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Now browsing: Hometown News > Gardening > Garden Nook


Details about armadillos and edible flowers
Rating: 3.27 / 5 (11 votes)  
Posted: 2013 Aug 16 - 08:54

One of the most common subjects that many people ask me about is about Armadillos, those strange-looking mammals. Many people think that these animals are rodents but in reality, they are not. These animals actually belong to the Xenarthra family. Their closest relatives are sloths and anteaters. The main characteristic of these animals is the hard shell that covers their body. This shell is made up of bone that covers and protects the animals back. They also have bony plates that protect their tails.

Armadillos love to dig. This will be attested by many Florida homeowners who wake up in the morning to see their lawn look like a battlefield. They have short and very strong legs that are well adapted for digging for insects or for making a shelter in the ground. They also have very sharp claws that act as a defense mechanism and also helps them to dig in the hardest of dirt.

The diet of the armadillo consists mainly of insects such as ants, beetles and grubs. This is what they are digging for in your lawn. Although these animals are not blind, they do have very poor eyesight.

The best way to keep these critters from making your yard look like a battlefield is to control the food that they crave. Since Armadillos are after your insects and grubs, treat your lawn on a regular basis with a good quality insect control. Be sure to treat your entire lawn area for best results. Keep in mind that armadillo's like thinner bladed grass such as Bahia or Bermuda as opposed to the very thick Floratam or St. Augustine varieties.

Many people use herbs to flavor their food but what about the flowers that these plants and many others produce? You will be surprised to know that many of them are edible and are great for seasoning your favorite recipes. An example of this is garlic blossoms. These flowers can be white or pink and the flower has a zingy garlic flavor that is not as strong as the flavor from the garlic bulb. Basil is another great example. You know the flavor of the basil herb but the flowers they produce are also edible. They have a flavor similar to the basil plant but it has a milder taste. This can add a great flavor to salads. Broccoli is another example that produces edible flowers. If broccoli is left to grow long enough, they will produce bright yellow flowers called florets. These yellow flowers are edible and will have a mild spicy flavor that tastes great in salads or stir-fry.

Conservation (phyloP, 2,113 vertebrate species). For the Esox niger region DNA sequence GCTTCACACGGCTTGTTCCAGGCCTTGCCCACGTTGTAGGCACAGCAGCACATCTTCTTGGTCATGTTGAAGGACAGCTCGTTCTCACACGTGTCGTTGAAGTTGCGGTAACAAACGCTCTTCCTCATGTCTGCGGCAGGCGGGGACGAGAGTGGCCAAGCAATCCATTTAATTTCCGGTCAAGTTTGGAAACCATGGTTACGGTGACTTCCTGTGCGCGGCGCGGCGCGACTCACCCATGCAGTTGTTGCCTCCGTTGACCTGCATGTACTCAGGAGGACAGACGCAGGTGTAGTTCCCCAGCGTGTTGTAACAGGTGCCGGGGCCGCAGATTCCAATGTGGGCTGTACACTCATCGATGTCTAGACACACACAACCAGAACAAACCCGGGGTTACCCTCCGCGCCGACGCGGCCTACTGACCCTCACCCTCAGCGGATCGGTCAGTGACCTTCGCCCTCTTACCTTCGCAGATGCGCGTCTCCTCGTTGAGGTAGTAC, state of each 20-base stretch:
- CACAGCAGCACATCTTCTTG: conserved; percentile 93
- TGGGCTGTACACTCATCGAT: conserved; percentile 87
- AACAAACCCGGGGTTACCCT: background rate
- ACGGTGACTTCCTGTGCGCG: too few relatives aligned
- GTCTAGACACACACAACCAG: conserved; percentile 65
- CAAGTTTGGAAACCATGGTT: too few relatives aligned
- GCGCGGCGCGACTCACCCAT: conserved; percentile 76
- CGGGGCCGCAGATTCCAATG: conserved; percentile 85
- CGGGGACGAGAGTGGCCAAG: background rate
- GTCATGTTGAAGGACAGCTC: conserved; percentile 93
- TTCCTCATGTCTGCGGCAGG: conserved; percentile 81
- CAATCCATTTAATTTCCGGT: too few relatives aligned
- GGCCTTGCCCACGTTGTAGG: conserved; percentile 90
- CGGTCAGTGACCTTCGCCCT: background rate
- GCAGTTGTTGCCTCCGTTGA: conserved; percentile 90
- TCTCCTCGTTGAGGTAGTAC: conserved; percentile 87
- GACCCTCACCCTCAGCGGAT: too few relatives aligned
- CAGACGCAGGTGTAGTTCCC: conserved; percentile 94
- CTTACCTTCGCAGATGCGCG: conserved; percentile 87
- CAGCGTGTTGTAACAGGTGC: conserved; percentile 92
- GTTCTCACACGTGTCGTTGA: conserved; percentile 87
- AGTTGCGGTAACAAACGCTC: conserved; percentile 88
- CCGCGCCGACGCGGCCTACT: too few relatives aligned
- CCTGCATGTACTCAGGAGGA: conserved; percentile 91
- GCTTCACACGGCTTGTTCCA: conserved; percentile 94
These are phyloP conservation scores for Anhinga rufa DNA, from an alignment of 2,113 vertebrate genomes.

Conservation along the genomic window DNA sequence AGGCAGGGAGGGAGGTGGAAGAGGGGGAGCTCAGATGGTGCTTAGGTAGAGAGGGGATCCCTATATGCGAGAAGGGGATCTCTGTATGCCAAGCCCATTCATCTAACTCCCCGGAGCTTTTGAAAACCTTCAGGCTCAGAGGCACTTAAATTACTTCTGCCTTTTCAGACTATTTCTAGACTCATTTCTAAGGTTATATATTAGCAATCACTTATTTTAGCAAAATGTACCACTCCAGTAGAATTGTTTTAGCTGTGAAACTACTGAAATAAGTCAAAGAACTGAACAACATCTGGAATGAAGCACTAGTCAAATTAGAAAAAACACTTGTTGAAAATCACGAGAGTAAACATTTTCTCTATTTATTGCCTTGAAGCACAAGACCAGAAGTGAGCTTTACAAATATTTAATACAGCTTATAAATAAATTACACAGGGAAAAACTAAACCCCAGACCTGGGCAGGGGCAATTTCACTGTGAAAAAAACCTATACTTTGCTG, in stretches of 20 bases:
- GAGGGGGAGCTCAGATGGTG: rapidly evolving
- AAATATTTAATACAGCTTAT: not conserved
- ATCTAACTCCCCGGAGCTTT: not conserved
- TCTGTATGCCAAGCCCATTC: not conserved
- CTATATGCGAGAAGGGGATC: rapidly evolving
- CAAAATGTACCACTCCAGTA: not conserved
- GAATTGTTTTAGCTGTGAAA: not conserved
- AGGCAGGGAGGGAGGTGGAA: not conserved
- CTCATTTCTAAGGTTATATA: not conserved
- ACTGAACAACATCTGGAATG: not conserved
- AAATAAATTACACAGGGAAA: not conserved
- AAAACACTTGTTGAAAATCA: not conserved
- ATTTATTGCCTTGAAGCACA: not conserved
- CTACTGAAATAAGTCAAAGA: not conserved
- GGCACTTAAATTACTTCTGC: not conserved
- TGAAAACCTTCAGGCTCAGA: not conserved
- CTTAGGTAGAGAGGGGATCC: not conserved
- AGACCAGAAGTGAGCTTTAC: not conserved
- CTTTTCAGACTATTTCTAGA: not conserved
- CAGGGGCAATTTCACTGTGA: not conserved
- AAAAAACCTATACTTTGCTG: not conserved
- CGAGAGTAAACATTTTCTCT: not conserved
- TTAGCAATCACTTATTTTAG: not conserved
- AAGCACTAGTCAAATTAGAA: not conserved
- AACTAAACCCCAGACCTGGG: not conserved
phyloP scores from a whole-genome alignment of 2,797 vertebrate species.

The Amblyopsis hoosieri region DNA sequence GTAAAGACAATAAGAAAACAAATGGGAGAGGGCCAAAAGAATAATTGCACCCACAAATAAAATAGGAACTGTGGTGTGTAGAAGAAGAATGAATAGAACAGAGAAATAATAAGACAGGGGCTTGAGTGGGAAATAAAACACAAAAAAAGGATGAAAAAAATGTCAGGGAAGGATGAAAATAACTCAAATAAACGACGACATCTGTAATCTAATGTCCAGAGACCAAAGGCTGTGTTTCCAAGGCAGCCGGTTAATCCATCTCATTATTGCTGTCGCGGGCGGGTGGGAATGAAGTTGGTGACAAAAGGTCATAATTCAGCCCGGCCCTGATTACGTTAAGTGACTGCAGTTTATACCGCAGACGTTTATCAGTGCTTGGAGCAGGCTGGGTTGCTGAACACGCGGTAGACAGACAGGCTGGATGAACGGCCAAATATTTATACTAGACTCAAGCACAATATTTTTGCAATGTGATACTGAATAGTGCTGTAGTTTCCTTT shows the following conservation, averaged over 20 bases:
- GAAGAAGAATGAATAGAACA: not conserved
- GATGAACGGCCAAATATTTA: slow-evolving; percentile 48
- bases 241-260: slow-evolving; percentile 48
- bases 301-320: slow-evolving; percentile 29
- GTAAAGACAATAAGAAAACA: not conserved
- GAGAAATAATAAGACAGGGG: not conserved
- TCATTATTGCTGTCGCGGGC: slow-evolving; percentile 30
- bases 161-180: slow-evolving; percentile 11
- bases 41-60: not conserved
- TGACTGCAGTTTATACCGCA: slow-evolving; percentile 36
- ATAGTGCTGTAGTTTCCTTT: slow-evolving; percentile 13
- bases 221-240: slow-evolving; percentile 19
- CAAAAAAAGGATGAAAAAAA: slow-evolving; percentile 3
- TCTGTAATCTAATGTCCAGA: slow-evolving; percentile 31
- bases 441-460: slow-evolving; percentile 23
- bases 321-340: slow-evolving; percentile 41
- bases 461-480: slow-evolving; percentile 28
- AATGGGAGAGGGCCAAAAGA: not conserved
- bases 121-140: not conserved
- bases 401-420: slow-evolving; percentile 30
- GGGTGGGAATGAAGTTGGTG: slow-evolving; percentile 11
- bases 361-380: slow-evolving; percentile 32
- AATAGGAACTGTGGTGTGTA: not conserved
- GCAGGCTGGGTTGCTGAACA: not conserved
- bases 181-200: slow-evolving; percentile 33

If you are from the North Country, you will be familiar with the bright yellow flowers called dandelions. Most of us thought of them as a nuisance that we had to pick out of our lawns. The surprising fact is that these flowers are edible. Dandelions are actually in the daisy family and they have a very sweet honey-like flavor. The flowers taste best when they are picked as young flowers. You can eat these blooms steamed or even raw. Great in salads or as a garnish for other dishes.

Pansies, most of us have used them as a great winter flowering annual for years but the flowers are also edible. The flower petals have a slightly green or grassy flavor. The petals are great in salads and soups.

Sunflowers, you know them for their distinctive large flowers that look great in your yard. These large colorful flowers are also edible. The flower is best when eaten in the bud stage that is described to have a taste similar to artichokes. Once the flowers are open, the taste can be very bitter. The buds can be steamed and used in many of your favorite dishes.

With all these great flowers that are available for consumption I will caution that you should know where the flowers came from and if they have sprayed with any insecticides etc. before experimenting with them. Probably the best scenario is to grow the plants yourself from seed. This way you know they have not been sprayed with any hazardous chemicals.

Joe Zelenak has more than 30 years experience in gardening and landscape. Send e-mails to hometowngarden@gmail.com or visit his Web site www.hometowngarden.com.




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